Monday, March 10, 2008

Molise, Molise, Molise

One of the great things about Italy is that there's always a new grape to discover, or even a whole region. For example, Molise was a region unknown to me until just a few weeks ago, although I can tell you it's on my radar now.

So where the heck is Molise, you ask? Well, if Italy's a boot, Molise is a small knot of muscle on the midcalf, sandwiched between Abruzzo and Puglia on the Adriatic coast. Wikipedia says it's a highly educated if largely abandoned region of mountains and rolling hills with a good number of ethnic Croats and Albanians. Beyond that, I am having a hard time finding much information about Molise, at least as it regards wine. The winters are cool to cold, the summers warm to hot, and the soils seem to range from sandy clay to loamy clay. How's that for specific?

While I may be frustrated by the lack of readily available information, I am anything but frustrated by the following wines.

Borgo di Colloredo Molise Rosso 2003
Let's start off on a deceptively modest note, shall we? Molise was politically integrated with Abruzzo until the mid-1960s and it will thus not surprise you to know that Montepulciano is grown here; and this wine is 100% Montepulciano. The Borgo di Colloredo has an intriguing nose I could describe as candied dirt and cherries. It is a really nice, drinkable wine of red fruit and spice, with modest tannins and medium weight, with excellent mineral definition: mineral spring clean and structured at the same time. The acidity is very food-friendly and it was great with the pizza that my friend Mark and I ate as we watched Barack and H***ary debate in Texas.

One of the most interesting turns this wine made was the fact that it doesn't easily turn, even though this sees no oak. I forgot about it for four days, then popped it open with the assumption that I'd be pouring it down the sink. Not so fast! So I paired it with a quick dinner of peppery tuna and pasta and it was quite nice. All this for $14? Let's call this a Tuesday-plus wine: good for Tuesdays, plus any other day.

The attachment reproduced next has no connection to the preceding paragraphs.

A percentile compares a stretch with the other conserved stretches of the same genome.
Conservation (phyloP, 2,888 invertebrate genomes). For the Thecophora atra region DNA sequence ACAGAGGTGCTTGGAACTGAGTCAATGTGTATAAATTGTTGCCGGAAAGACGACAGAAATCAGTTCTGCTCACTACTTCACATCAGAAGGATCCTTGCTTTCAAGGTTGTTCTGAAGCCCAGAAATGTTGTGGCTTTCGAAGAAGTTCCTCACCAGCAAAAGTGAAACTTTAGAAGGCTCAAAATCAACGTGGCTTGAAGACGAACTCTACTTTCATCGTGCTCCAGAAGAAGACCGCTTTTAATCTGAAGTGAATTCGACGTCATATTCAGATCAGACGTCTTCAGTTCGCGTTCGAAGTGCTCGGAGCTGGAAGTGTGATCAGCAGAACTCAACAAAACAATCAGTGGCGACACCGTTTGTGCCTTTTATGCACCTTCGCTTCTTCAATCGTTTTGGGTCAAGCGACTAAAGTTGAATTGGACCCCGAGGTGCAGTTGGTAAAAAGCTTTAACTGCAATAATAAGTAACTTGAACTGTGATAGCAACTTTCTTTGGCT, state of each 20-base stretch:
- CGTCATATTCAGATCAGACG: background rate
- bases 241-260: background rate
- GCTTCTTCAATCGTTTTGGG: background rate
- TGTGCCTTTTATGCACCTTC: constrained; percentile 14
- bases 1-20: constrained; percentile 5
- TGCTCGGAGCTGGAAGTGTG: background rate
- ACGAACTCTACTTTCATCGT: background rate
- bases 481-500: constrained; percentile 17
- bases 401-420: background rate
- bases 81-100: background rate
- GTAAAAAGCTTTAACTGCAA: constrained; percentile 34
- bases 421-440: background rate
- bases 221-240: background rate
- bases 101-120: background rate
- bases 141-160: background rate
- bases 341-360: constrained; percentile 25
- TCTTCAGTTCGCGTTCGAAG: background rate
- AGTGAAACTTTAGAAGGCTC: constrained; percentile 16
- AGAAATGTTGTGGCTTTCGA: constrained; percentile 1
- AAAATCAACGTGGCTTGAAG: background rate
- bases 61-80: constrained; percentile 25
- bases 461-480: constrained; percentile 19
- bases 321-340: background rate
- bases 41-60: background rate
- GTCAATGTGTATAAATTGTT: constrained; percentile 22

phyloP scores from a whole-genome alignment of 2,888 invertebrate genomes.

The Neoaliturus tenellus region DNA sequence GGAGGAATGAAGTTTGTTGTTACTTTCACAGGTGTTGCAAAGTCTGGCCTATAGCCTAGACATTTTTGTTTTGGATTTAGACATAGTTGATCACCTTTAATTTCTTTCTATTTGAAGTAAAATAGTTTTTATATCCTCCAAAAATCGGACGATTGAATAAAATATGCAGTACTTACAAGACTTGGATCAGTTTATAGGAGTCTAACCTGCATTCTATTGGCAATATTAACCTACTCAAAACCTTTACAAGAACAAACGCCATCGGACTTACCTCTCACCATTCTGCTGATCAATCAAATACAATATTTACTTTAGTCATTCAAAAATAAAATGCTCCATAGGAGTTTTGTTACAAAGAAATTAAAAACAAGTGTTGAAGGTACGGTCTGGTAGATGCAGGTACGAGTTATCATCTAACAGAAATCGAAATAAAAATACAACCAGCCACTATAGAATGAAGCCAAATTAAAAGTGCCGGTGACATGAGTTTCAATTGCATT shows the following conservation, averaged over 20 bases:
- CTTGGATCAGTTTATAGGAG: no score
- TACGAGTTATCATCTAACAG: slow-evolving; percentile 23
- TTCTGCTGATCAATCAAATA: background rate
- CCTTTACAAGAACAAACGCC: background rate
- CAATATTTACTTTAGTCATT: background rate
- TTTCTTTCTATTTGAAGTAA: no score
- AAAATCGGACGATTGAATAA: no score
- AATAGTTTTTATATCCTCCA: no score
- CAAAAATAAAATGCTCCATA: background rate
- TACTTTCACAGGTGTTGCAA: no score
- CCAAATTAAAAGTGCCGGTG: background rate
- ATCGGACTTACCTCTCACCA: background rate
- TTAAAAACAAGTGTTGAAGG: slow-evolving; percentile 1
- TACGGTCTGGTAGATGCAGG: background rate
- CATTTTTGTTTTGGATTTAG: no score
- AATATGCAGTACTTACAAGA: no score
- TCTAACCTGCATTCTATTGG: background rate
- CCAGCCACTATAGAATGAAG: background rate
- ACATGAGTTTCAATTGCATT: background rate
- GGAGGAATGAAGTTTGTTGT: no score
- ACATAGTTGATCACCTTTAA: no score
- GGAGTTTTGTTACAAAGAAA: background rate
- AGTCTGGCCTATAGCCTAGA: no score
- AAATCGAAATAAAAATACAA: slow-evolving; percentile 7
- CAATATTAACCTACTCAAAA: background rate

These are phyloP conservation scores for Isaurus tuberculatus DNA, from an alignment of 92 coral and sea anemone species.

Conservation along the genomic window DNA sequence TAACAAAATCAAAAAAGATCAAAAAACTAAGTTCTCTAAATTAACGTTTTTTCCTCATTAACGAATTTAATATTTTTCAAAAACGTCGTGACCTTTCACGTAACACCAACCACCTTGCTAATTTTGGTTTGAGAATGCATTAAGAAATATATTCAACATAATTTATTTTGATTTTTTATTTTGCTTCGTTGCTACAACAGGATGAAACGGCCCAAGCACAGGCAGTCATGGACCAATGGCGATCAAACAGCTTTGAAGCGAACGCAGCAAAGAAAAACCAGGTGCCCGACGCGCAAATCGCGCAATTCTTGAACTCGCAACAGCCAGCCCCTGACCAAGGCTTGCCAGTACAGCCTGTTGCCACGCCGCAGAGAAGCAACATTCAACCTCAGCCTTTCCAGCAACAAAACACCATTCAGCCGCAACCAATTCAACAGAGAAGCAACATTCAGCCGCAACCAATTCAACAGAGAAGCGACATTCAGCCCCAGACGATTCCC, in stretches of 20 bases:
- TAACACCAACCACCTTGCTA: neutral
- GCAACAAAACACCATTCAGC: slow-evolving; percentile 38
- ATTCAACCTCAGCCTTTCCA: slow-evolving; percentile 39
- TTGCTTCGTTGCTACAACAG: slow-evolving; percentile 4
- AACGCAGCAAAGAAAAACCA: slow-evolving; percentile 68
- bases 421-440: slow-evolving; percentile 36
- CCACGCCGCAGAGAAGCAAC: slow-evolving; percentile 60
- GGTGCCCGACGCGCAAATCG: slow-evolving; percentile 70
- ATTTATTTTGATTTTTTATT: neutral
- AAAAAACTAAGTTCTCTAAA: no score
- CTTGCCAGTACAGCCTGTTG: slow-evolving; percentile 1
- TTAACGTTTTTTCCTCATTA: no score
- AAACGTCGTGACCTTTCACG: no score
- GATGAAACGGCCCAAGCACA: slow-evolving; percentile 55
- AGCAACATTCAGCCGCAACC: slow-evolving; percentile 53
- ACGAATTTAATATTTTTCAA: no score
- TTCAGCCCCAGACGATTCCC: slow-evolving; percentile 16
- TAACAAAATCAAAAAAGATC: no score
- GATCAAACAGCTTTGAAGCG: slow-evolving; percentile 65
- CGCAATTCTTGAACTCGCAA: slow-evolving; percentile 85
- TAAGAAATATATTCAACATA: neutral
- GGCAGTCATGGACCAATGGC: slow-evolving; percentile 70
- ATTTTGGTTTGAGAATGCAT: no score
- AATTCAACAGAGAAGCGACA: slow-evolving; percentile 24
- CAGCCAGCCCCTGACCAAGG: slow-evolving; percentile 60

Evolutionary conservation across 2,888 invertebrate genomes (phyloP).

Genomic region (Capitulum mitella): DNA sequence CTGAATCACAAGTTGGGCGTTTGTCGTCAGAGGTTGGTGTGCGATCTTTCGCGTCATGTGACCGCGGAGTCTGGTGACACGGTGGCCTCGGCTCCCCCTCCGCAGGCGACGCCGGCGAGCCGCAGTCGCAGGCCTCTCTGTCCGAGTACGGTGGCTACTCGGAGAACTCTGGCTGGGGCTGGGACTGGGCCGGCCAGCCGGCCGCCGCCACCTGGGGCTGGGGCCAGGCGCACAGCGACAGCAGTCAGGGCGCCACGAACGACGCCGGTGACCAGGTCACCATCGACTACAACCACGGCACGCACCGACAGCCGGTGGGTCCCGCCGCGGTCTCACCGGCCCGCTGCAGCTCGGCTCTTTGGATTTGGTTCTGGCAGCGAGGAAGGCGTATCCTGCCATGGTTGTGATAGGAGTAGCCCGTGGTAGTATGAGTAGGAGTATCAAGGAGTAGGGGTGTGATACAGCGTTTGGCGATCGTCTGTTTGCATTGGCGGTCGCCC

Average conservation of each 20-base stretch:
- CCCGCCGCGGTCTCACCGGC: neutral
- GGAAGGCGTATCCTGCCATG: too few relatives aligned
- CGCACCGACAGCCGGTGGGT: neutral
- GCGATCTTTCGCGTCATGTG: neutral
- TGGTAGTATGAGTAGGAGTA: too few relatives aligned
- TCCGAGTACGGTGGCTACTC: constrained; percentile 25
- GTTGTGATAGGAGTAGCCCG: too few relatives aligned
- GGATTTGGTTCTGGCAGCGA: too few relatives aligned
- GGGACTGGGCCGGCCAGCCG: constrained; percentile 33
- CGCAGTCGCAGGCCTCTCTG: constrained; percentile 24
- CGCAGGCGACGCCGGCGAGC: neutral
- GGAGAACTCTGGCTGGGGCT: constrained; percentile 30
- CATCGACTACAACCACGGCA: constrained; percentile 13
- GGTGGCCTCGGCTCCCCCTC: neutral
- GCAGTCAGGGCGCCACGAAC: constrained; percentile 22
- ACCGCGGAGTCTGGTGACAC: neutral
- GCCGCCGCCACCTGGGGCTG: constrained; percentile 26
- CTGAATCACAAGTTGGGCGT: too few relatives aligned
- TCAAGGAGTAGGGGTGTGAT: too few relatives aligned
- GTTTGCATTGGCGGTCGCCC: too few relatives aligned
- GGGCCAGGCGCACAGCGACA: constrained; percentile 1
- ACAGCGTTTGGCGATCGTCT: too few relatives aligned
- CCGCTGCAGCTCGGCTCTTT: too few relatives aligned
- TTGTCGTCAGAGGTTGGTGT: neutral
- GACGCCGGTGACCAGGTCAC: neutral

Di Majo Norante Contado Aglianico 2003
My friends, this is where things get serious. This wine wants to have a talk with you. Don't let Robert Parker's praise of this wine dissuade you; Wicker Parker is here to tell you that yes, this organically-grown number is a real wine.

The 2003 Contado is, in short, terrific. Its black fruit is deep and dark, but so is its minerality, which tastes volcanic to me. It's very pure and full-bodied, with a long finish. It was even better the second night, when the minerals were stitched ever more comfortably into the fruit. A certain something has traveled upward from deep vines; and whatever it is, this wine shows us what it is. You can see the show for around $17.

Di Majo Norante Contado Aglianico 2004
And then I had the chance to nab the 2004 vintage. Whereas the 2003 is black, the 2004 Contado is purple. I'm talking violets and boysenberries here. It's also a bit more delicate than the 2003, with higher-toned acidity and a clean minerality that strikes me as more granitic than volcanic, if that makes any sense.

Again — here we go — this deepens markedly on the second night, and its strong but delicate presence reminds me of an Hermitage. OK, I've had very little Hermitage, so call me on this if you want; but I'm getting granite, delicacy, violets, and a deep spinal power that puts overextracted wines in their place. This wine could be paired with anything this side of broiled white fish. It's neither sweet nor bitter nor overly tannic; and thanks to its body and spine of acidity, it was great with a hearty veggie lasagna.

The weird thing is, it declined markedly on its third night. It became blunted somehow, a bit meaner. Whatever its long-term prospects, I would give this 'til 2010 to fully blossom; and since this vintage is also $17, you might be able to afford to sock a bottle or two away.

1 comment:

Joe said...

Loved your comments on the Contado - didn't know it was organically grown grapes. Great blog, by the way.